2. As we begin to feel the tiredness that comes from working on a project with children, we can begin to feel impatient, frustrated, and possibly, even angry. That’s because we expected to have this perfect time with our kids and it wasn’t perfect, at least not in our eyes.

But let’s think about that. When we work with children whose eyes matter, whose interpretation of what should happen matters. I’ve learned that for most children it isn’t the result that they care about, it’s the process. They like doing. They like experimenting. Sometimes things don’t turn out, cookies are crumbly, plaster of paris is runny, paint is too thick, etc. It doesn’t matter to kids.

3. Is the project, chores or activity about me or the kids? For decades I would go to my children’s school and help children make gingerbread houses. I was VERY well organized, so it was a smooth project. I could help 25-30 kids by myself. But I’m going to be honest here. It went so smoothly because the project was about me and not about the children.

When I first started it mattered to me how the houses looked when they were done. I knew they were going home, and I wanted those parents to be amazed, to see what a great teacher I was. So, when the kids were doing their thing I would go around and make sure that the entire milk carton was covered and that candies were evenly spread on the house. In short, I meddled with everyone’s creation.

As I got older and wiser, I stopped doing that. I made it about the children! I learned that kids don’t always care if the milk carton shows. Sometimes all the candy will be on one side of the roof and nowhere else. I learned that not everyone wants icicles that look like icicles. Some kids would rather do it themselves even if they are just bumps on the side of the house. And you know what; I’ve never talked to a parent yet who didn’t think their child’s house was great, no matter what it looked like.

I suspect that is true for a lot of you if you’re honest. It’s your expectations you think about. It’s your outcome that matters. It isn’t about just being with your kids and letting them learn and enjoy. Be honest.

4. When we’re honest we will approach projects and activities with a different set of expectations and a very different intent.

5. If being Present with our children is our ultimate goal, whether we’re playing, doing chores, homework, or any other activity, we will have a better result.

6. When we’re Present we’re better able to remember this huge difference in adults and children: adults are project driven and kids are process driven.

As we adjust our expectations to include these differences it will increase our enjoyment in working, playing and being with our children.

Your shares are the best compliment! : ) 

 

The Gum Grandma says, “Let’s get Retro!”

How can you create relationships

with people you only see once or twice a year?

That’s a question I’ve asked myself because most of my 13 grandchildren live far away. In fact, most of my children live far away.

One of my children’s complaints about their grandparents was that they weren’t very connected with them. We lived in Montana and it was a looooong drive to see them. They wanted to hear from their grandparents. So, when I became a grandparent, I decided to make the effort to connect a bit more. There have been years when I was fabulous and years when I wasn’t. But all in all, over a long period of time, I think it has worked out well.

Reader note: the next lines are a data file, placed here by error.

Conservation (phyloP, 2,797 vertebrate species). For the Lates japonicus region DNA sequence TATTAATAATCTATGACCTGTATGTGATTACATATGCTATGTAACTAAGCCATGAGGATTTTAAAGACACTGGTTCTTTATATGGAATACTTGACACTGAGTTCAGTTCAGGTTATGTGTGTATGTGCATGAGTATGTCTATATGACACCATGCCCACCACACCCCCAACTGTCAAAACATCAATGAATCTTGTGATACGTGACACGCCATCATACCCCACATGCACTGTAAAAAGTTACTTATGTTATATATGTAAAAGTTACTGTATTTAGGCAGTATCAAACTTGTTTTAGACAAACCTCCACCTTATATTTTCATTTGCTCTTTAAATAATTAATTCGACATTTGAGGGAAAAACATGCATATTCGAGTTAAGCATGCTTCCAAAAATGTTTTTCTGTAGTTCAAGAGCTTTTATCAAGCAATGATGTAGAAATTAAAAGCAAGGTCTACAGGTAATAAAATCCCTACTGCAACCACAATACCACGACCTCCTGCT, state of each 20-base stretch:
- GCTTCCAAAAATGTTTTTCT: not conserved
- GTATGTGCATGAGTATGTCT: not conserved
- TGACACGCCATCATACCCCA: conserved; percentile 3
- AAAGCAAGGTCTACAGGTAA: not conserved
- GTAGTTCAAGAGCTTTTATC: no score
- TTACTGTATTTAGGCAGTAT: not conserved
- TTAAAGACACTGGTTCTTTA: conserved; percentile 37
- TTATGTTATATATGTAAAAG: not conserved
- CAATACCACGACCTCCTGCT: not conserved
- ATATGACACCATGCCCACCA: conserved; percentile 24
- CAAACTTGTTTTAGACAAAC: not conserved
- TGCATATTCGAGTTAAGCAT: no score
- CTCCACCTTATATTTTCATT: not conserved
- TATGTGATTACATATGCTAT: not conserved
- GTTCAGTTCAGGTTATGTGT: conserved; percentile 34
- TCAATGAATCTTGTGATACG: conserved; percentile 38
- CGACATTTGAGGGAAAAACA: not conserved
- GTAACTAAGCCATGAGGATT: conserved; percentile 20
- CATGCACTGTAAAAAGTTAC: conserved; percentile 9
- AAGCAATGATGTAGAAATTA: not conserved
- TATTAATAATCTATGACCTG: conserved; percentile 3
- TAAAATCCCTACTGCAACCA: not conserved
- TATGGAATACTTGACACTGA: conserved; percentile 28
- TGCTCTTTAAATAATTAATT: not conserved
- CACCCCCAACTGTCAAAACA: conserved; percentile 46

With my children, we have learned how to use technology to stay in touch. We have a video app. that we talk on so we can see each other. It’s always nice to see someone’s face. We don’t spend hours a day on this endeavor. However, there will be a post every few days about the mundane as well as the exciting. We got to travel along when our son and daughter in law went to Costa Rica. We can get a blow by blow account when a baby is on the way. We have listened to violin recitals, watched portions of plays and seen some baseball games. We know when someone’s out of work or has gotten a new job.

The grands get on every now and then. Those over eight will share what’s happening at school, a test or activity. Parents will get the littles on every now and then and I love seeing how they’re growing up. I reply by singing songs to them or telling jokes.

But here is what I have done most consistently. I write letters and send cards. I know its old school, but it works for creating very connected relationships. There’s something thrilling about opening the mailbox and seeing a real letter. It even makes me feel a bit excited when it happens, which in our world of technology isn’t often.

A few months ago, I was having a conversation about writing letters and sending cards with a friend; I send hundreds a year. She said that she didn’t think it mattered to people anymore and that I was wasting my time and money. So, I asked the question on my Facebook page and got a lot of responses. Out of all of them, only one person felt like my friend. Everyone else talked about how they loved getting letters and cards as kids and how it’s still cool when it happens.

Let me give you some examples of how impactful a simple letter or card can be in the life of someone else and how connecting it is.

I have a nephew who has had a hard time growing into adulthood. So, many years ago, I decided to send him a card for every birthday.

A couple of years ago my nephew, who is now an adult, was really struggling with his life. That year when he got my card, he happened to be at his mom’s. She told me that when he opened it, he looked at her with a big smile and said, “She never forgets!” It matters to him!

Another sister has a granddaughter who has had some significant challenges due to divorce and parents who struggled, so when she was turning 16, I decided to send her a card. When she opened the card, she looked up and said, “This is the only card I have ever gotten for my birthday!” It isn’t that no one is saying Happy Birthday, it’s just that it’s all digital. That card meant a great deal to her.